• Forty-four percent of respondents said that engaging with a company's thought leadership content can cause them to provide their contact information to the company for follow up, and 31% said that it can prompt them to reach out to the company to follow up on some of the points raised in the content.
  • Fifty-two percent of respondents said that looking through a company's thought leadership content is one important way they "vet" a company that they are thinking about working with.
  • Thought leadership content led 41% of C-level respondents to include a company in an RFP.
  • Over 80% of respondents said that a company's thought leadership content could increase their trust in the company.
  • Nearly half (48%) of C-level respondents said that a company's thought leadership content had directly led them to decide to do business with the company. 
The Bad News
So, the Edelman/LinkedIn research shows that thought leadership content can be a powerful demand generation tool, but it also shows that thought leadership is a double-edged sword. When it's done poorly, it has significant negative impacts on a company's demand generation performance. For example:
  • More than half (53%) of C-level respondents said they have lost respect and admiration for a company because of its poor thought leadership content.
  • Over a third (35%) of C-level respondents said that a company's poor thought leadership content had directly led them not to do business with the company.
The Lesson
The most important lesson for B2B marketers from the Edelman/LinkedIn research is this:  If you plan to use thought leadership content in your marketing effort, make sure that you invest enough time and money to develop thought leadership content that's truly valuable to your target audiences. Poor thought leadership content can be worse than none at all.

Image courtesy of Soren Niedziella via Flickr CC.

Sunday, July 30, 2017

Why B2B Buying Cycles are Getting Longer

New research reveals what influences B2B buying decisions and explains why the B2B buying process is getting longer.

Earlier this month, Demand Gen Report published the findings of the 2017 B2B Buyer's Survey. The 2017 research was based on a survey of 283 C-level executives, VPs, and Directors across several B2B industries. Each respondent in this study was qualified to have been involved in a B2B purchase decision within the 12 months preceding the survey.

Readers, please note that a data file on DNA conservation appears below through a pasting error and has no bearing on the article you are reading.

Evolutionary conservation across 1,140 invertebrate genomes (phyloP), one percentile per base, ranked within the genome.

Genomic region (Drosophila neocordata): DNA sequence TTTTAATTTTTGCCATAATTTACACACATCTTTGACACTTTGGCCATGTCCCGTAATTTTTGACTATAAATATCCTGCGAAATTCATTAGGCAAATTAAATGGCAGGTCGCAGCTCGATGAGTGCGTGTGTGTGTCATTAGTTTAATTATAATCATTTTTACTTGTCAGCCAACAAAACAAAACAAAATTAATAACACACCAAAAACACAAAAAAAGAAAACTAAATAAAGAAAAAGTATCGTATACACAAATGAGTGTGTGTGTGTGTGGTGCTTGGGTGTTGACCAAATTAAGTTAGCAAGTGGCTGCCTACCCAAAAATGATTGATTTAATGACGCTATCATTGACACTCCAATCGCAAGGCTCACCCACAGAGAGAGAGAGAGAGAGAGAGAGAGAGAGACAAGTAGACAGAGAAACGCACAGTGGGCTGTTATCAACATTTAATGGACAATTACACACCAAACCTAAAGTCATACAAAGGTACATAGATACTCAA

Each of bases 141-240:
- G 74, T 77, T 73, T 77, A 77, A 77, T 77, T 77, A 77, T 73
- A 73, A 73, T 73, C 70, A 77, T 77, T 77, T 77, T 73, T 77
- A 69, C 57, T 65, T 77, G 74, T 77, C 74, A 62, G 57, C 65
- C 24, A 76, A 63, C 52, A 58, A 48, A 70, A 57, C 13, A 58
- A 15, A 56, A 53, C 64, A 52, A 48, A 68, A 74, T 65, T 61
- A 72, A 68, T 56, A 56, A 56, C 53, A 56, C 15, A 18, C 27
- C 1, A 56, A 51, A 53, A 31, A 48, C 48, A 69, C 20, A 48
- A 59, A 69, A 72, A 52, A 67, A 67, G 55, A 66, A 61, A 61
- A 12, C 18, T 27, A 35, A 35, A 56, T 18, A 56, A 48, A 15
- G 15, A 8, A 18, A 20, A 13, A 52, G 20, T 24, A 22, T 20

The 2017 survey findings reveal that B2B buyers' journeys are becoming longer and more complex. Fifty-eight percent of respondents said that the length of their purchase cycle had increased compared to a year earlier, while only 10% said that the length had decreased.

Other findings explain why the buying cycle has gotten longer.
  • 52% of respondents said the number of buying group members had increased significantly.
  • 77% agreed that they conduct a more detailed ROI analysis before making a purchase decision.
  • 78% agreed that they "spend more time researching purchases."
  • 75% agreed that they "use more sources to research and evaluate purchases."
The 2017 study also found that content continues to play a vital role in B2B buying decisions. When surveyed buyers were asked why they selected the winning vendor over others, 75% said that the winning vendor's content had a significant impact on their choice, and 89% said that the winning vendor "provided content that made it easier to show ROI and/or build a business case for the purchase."

The Demand Gen survey also asked participants to rate how important eleven factors became once they were at the point of evaluating a set list of possible vendors. The table below shows the percentage of respondents who rated each factor as very important.

Research regarding the attitudes and behaviors of business buyers can be extremely valuable to B2B marketing and sales professionals. However, it's always important to examine the details of any research study and ask how applicable the findings are to your business.

For example, the respondents to the Demand Gen survey represented a variety of industries and a mix of company sizes. However, more than half (53%) of the purchase decisions those respondents participated in involved computer software, and another 16% involved IT hardware. So, this study is particularly relevant for companies that sell software solutions and other technology products, but some of the specific findings may be less relevant if your company sells other types of products or services.

Top image source:  Demand Gen Report

Sunday, July 23, 2017

Cracking the Code on Revenue Growth


Marketing leaders are increasingly on the hook for growth, and to meet this demand, they must understand how growth happens and where it originates. This post describes the wellsprings of revenue growth that any company can tap.